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A 3-D (three-dimensional) film or S3D (stereoscopic 3D) film is a motion picture that enhances the illusion of depth perception. Derived from stereoscopic photography, a regular motion picture camera system is used to record the images as seen from two perspectives (or computer-generated imagery generates the two perspectives in post-production), and special projection hardware and/or eyewear are used to provide the illusion of depth when viewing the film. 3-D films are not limited to feature film theatrical releases; television broadcasts and direct-to-video films have also incorporated similar methods, primarily for marketing purposes. 3-D films have existed in some form since the 1950s, but had been largely relegated to a niche in the motion picture industry because of the costly hardware and processes required to produce and display a 3-D film, and the lack of a standardized format for all segments of the entertainment business. Nonetheless, 3-D films were prominently featured in the 1950s in American cinema, and later experienced a worldwide resurgence in the 1980s and '90s driven by IMAX high-end theaters and Disney themed-venues. 3-D films became more and more successful throughout the 2000s, culminating in the unprecedented success of 3-D presentations of Avatar in December 2009 and January 2010. Stereoscopic motion pictures can be produced through a variety of different methods. Over the years the popularity of systems being widely employed in movie theaters has waxed and waned. Though anaglyph was sometimes used prior to 1948, during the early "Golden Era" of 3-D cinematography of the 1950s the polarization system was used for every single feature length movie in the United states, and all but one short film. In the 21st century, polarization 3-D systems have continued to dominate the scene, though during the 60s and 70s some classic films which were converted to anaglyph for theaters not equipped for polarization, and were even shown in 3-D on TV. In the years following the mid 80s, some movies were made with short segments in anaglyph 3D. The following are some of the technical details and methodologies employed in some of the more notable 3-D movie systems that have been developed. In the case of RealD a circularly polarizing liquid crystal filter which can switch polarity 144 times per second is placed in front of the projector lens. Only one projector is needed, as the left and right eye images are displayed alternately. Sony features a new system called RealD XLS, which shows both circular polarized images simultaneously: a single 4K projector (4096×2160 resolution) displays both 2K images (2048×858 resolution) on top of each other at the same time, a special lens attachment polarizes and projects the images. [READ THE REST OF THIS ARTICLE]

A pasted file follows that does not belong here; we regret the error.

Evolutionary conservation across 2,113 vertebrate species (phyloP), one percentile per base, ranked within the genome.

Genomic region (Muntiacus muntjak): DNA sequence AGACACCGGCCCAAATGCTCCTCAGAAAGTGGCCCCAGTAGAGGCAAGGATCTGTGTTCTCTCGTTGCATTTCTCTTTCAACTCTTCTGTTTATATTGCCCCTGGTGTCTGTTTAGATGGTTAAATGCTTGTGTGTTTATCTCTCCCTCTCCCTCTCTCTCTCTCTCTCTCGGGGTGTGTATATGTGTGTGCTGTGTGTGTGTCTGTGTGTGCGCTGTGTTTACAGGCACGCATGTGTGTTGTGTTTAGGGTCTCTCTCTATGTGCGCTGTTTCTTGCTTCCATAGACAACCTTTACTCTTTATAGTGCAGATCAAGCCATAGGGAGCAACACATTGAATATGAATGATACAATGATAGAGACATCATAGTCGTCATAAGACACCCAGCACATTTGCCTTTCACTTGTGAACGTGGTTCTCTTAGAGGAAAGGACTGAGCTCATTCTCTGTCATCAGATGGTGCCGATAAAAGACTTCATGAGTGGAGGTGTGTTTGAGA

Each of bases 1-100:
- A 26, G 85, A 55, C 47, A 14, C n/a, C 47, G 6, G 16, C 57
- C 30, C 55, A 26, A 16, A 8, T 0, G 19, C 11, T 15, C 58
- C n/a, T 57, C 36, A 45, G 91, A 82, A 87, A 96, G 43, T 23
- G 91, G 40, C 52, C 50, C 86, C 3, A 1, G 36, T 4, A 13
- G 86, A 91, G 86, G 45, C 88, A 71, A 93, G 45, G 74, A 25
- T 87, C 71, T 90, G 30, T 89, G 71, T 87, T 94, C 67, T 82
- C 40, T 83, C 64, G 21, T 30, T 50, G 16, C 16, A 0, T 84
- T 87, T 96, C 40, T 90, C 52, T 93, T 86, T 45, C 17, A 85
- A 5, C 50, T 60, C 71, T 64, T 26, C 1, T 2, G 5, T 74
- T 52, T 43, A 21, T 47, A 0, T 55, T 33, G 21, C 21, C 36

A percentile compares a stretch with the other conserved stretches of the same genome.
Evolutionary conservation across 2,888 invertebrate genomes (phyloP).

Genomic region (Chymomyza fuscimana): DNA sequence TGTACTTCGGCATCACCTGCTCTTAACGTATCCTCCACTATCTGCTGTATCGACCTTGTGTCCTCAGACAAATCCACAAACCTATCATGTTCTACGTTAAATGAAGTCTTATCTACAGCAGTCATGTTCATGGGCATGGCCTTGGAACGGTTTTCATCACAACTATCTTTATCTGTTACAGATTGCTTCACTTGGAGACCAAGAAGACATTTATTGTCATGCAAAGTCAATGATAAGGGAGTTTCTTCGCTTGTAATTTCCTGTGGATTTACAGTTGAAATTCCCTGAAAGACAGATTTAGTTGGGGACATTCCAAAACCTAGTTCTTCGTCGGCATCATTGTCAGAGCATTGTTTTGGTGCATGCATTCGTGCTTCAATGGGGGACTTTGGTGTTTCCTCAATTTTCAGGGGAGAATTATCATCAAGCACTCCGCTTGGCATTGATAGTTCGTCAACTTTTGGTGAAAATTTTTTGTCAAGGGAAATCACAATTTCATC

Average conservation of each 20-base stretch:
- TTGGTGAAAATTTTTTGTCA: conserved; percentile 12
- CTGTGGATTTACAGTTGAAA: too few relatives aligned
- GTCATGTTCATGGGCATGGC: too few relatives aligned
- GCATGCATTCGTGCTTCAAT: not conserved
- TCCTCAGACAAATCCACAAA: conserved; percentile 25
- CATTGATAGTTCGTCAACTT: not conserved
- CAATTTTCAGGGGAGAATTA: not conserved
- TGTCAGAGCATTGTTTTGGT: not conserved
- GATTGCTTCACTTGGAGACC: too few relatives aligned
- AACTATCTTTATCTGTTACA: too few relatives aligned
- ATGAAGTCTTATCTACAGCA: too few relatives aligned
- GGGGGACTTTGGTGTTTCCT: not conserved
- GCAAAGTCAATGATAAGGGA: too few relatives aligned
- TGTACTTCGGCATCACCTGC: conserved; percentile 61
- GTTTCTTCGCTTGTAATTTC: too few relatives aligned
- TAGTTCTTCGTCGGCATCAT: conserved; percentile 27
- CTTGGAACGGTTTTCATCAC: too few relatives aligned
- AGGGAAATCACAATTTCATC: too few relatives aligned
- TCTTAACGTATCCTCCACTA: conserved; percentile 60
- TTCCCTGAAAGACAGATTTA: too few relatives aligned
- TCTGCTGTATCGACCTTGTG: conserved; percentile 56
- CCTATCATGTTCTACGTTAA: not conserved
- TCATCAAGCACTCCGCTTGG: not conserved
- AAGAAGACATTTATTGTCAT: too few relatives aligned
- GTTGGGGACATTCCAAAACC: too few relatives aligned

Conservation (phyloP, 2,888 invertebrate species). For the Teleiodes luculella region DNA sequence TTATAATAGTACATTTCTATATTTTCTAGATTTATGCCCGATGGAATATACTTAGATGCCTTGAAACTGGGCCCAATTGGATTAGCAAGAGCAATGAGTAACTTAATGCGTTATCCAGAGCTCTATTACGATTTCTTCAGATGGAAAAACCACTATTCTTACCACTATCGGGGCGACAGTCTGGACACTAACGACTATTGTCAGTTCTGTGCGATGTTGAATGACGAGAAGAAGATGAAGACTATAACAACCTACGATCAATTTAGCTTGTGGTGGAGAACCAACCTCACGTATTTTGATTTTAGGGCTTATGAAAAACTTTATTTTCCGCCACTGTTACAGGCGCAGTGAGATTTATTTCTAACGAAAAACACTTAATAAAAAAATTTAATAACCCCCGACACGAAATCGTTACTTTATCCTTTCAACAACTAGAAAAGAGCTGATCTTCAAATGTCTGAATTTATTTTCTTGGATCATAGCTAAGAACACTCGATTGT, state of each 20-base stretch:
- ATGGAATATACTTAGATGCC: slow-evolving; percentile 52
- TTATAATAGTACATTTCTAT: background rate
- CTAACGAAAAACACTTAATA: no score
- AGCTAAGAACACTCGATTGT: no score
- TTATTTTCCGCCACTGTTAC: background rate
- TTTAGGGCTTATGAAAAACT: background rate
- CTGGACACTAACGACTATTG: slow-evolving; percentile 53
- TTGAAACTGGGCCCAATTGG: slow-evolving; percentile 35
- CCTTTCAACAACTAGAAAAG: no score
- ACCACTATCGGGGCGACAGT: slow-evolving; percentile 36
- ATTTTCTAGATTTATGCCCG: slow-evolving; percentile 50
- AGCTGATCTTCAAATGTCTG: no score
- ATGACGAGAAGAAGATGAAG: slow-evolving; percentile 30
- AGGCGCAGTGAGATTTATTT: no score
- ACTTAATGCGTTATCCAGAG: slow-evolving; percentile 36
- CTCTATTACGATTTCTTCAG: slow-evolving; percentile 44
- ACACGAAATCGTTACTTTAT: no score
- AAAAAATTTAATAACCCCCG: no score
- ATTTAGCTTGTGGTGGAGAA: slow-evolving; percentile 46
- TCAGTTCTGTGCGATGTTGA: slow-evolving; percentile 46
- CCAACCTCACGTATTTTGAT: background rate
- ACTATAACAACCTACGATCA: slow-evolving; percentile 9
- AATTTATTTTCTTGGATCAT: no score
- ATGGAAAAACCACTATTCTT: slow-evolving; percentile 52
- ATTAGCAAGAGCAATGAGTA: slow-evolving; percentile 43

James Riddle Hoffa was an American trade unionist. Hoffa served as the General President of the International Brotherhood of Teamsters from 1958–1971, despite being incarcerated during the latter four years of his tenure. Hoffa, who had been convicted of jury tampering and attempted bribery in 1964, was imprisoned in 1967 after exhausting the appeal process. However, he did not officially resign the Teamsters' presidency until 1971. This was part of a pardon agreement with U.S. president Richard Nixon, in order to facilitate Hoffa's release from prison. Hoffa was last seen in 1975 outside a suburban Detroit restaurant called the Machus Red Fox. The Teamsters organized truckers and firefighters first throughout the Midwest, and then nationwide across the United States. The union skillfully used "quickie strikes", secondary boycotts, and other means of leveraging union strength at one company, then moved to organize workers, and then win contract demands at other companies. This process, which took several years from the early 1930s, eventually brought the Teamsters to a position of being one of the most powerful unions in the United States. Hoffa played a major role in the growth of the Teamsters union. Hoffa took over the presidency of the Teamsters in 1957, when his predecessor, Dave Beck, was convicted on bribery charges and imprisoned.[citation needed] Hoffa worked to expand the union, and, in 1964, succeeded in bringing virtually all over-the-road truck drivers in North America under a single national master-freight agreement. Hoffa then tried to bring the airline workers and other transport employees into the union. Hoffa was planning to sue to invalidate that non-participation restriction, in order to reassert his power over the Teamsters when he disappeared at, or sometime after, 2:45 pm on July 30, 1975 from the parking lot of the Machus Red Fox Restaurant in Bloomfield Township, Oakland County, Michigan, a suburb of Detroit. He had been due to meet two Mafia leaders, Anthony Giacolone from Detroit and Anthony Provenzano from Union City, New Jersey and New York City. Provenzano was also a union leader with the Teamsters in New Jersey, who had earlier been quite close to Hoffa. In 1993, authors William Hoffman and Lake Headley released the book Contract Killer: The Explosive Story of the Mafia's Most Notorious Hitman, written with the cooperation of former mobster Donald Frankos, who was also known as "Tony the Greek." Frankos claimed that, during one of those furloughs, he took part in the murder of Hoffa, as part of a hit team consisting of himself, Irish mobster John Sullivan, and James Coonan, the notorious boss of the Westies. In July 2003, convicted killer Richard Powell told authorities that a briefcase containing a syringe used to subdue Hoffa was buried at a house in Hampton Township, Michigan. The FBI searched the backyard of a home formerly frequented by Frank Sheeran, who was a World War II veteran, Mafia hit man, truck driver, Teamsters official, and close friend of Hoffa's. Nothing significant was found. In Philip Carlo's book The Ice Man, written about (and with the cooperation of) convicted contract killer Richard Kuklinski, Kuklinski claimed that he played a large part in the disappearance of Hoffa. He said that he and three other men met Hoffa for lunch at the Machus Red Fox and, when Hoffa got into their van, Kuklinski knocked him out and then put a knife in his head. On May 17, 2006, acting on a tip, the FBI searched a farm in Milford Township, Michigan, for Hoffa's remains. Nothing was found. [READ THE REST OF THIS ARTICLE]